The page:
All the pieces are continuing to fall into place. After Tuesday’s New York attorney general report corroborated previous reporting that CNN anchor Chris Cuomo had secretly advised his embattled brother, Governor Andrew Cuomo (D-NY), new reporting drew attention to the massive violation of journalism ethics as it became evident Chris helped his brother to malign his victims in a coordinated effort to survive sexual and criminal conduct scandals.
The revelations from the AG report had led to growing calls for Chris to resign or be fired by CNN. Meanwhile, both had been silent and refused to answer media inquiries seeking transparency, including those from NewsBusters. But despite their efforts to clamp down, word was getting out.
As a testament to how abhorrent Chris’s conduct was, the calls for Chris to go transcended the political divide. Over on MSNBC, columnist Laura Bassett -- who got Chris Matthews canned for sexual harassment -- wrote a piece titled: “Biden calls on Andrew Cuomo to resign. He's not the only Cuomo who needs to go.” And the calls even seemed to be coming from inside CNN’s house.
While CNN media reporter Brian Stelter wasted words in his newsletter Tuesday night suggesting “some [CNN] staffers … were supportive of Cuomo on Tuesday, recognizing that no one chooses their family members,” other CNNers felt the opposite and spoke with BuzzFeed News about their displeasure.
According to one CNN staffer: “The fact that Chris Cuomo wasn’t fired over his inappropriate conflict of interest in actively affecting a news story is not only irresponsible of CNN, but also a disgrace to journalism.”
One current CNN employee who was “the victim of workplace sexual harassment at another company,” was disgusted with what Chris told his brother to say and do. They also called out the network’s hypocrisy on sexual misconduct:
Another current CNN employee, who said they were the victim of workplace sexual harassment at another company, said what disturbs them most is not just that Chris Cuomo participated in the strategy calls for his brother — it’s that he advised him to deny and ignore the allegations.
“Quite frankly, [it’s] super hypocritical,” this employee said. “Because this was a person that went on the air during the #MeToo movement, night after night after night, saying, ‘Believe women,’ and having courageous women on telling their stories.”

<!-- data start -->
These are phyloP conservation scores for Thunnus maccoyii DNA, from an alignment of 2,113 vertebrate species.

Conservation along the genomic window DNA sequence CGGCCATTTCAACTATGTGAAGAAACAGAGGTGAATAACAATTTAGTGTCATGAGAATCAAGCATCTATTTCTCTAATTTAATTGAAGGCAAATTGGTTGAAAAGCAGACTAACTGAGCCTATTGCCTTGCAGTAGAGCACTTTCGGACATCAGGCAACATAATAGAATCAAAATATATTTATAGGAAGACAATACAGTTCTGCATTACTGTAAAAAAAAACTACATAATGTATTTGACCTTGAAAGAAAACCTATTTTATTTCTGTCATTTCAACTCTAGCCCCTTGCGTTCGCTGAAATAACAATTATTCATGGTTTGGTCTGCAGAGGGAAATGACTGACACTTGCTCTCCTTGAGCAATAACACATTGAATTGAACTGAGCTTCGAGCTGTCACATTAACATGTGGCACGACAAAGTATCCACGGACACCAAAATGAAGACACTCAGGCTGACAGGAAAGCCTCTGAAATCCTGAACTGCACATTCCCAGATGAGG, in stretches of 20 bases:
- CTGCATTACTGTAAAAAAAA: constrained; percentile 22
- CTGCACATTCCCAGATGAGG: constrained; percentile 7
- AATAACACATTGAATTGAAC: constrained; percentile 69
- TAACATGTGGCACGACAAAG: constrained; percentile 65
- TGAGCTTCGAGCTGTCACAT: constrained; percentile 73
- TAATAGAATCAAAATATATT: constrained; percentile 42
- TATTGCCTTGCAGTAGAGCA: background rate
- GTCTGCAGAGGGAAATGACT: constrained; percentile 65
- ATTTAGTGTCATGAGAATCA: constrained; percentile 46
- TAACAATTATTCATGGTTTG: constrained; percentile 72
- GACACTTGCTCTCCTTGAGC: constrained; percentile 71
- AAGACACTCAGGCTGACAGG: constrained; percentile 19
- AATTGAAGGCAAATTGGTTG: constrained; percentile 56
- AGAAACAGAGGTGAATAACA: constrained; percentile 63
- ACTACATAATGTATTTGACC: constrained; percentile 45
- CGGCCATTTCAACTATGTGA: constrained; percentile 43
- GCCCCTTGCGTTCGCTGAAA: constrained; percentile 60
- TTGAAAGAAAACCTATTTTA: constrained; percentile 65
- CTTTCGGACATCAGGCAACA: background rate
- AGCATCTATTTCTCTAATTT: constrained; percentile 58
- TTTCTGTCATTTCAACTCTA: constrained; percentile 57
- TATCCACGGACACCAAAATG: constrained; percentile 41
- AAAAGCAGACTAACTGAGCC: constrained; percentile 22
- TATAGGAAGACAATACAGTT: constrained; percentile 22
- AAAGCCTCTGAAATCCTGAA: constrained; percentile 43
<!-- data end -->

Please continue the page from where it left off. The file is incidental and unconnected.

In a story published Wednesday, The New York Times reported that an unnamed CNN executive had suggested to Chris that he should step away from his duties at the network to help his brother.
“Earlier this year, CNN executives floated an idea to their star anchor Chris Cuomo. If he wanted to formally advise his brother, Gov. Andrew M. Cuomo of New York, on responding to the sexual harassment accusations that had engulfed his administration, he could take a temporary leave from CNN and return to the network later,” the paper wrote.
Adding: “The idea was informal and strictly optional — not a request — and intended as an acknowledgment of Mr. Cuomo’s unique position as both a prime-time network anchor and the brother of a prominent politician facing a scandal, according to two people who spoke on the condition of anonymity to describe internal conversations.”
But he didn’t, and as NewsBusters explained last night, the timeline of events during the early days of the scandal breaking were very damning for both Cuomo and his network.
In mid-February, as the scandal broke open, CNN had reinstituted a ban on Fredo discussing stories regarding his brother. And as the AG report exposed, the CNN host had been sending e-mails to the Governor’s legal and publicity teams with recommendations for an official statement on February 27 and 28.
But as the scandal gained steam with more of Andrew’s victims coming forward, Fredo was forced to make a statement on his show explaining why he wasn’t going to report on his brother. “Obviously, I am aware of what is going on with my brother. And obviously, I cannot cover it because he is my brother,” he declared. But that was on March 1, the day AFTER he had sent those advisory e-mails.
At it wasn’t until May 20, when The Washington Post reported that he was active in strategy calls, that Fredo admitted he had helped his brother. “Like you, I bet, my family means everything to me. And I am fiercely loyal to them. I am family first, job second,” he said, without any explanation of just how closely he was working for his brother.
They might not be saying anything publicly, but their silence says everything. This is CNN: shameless. Can you blame the calls against him?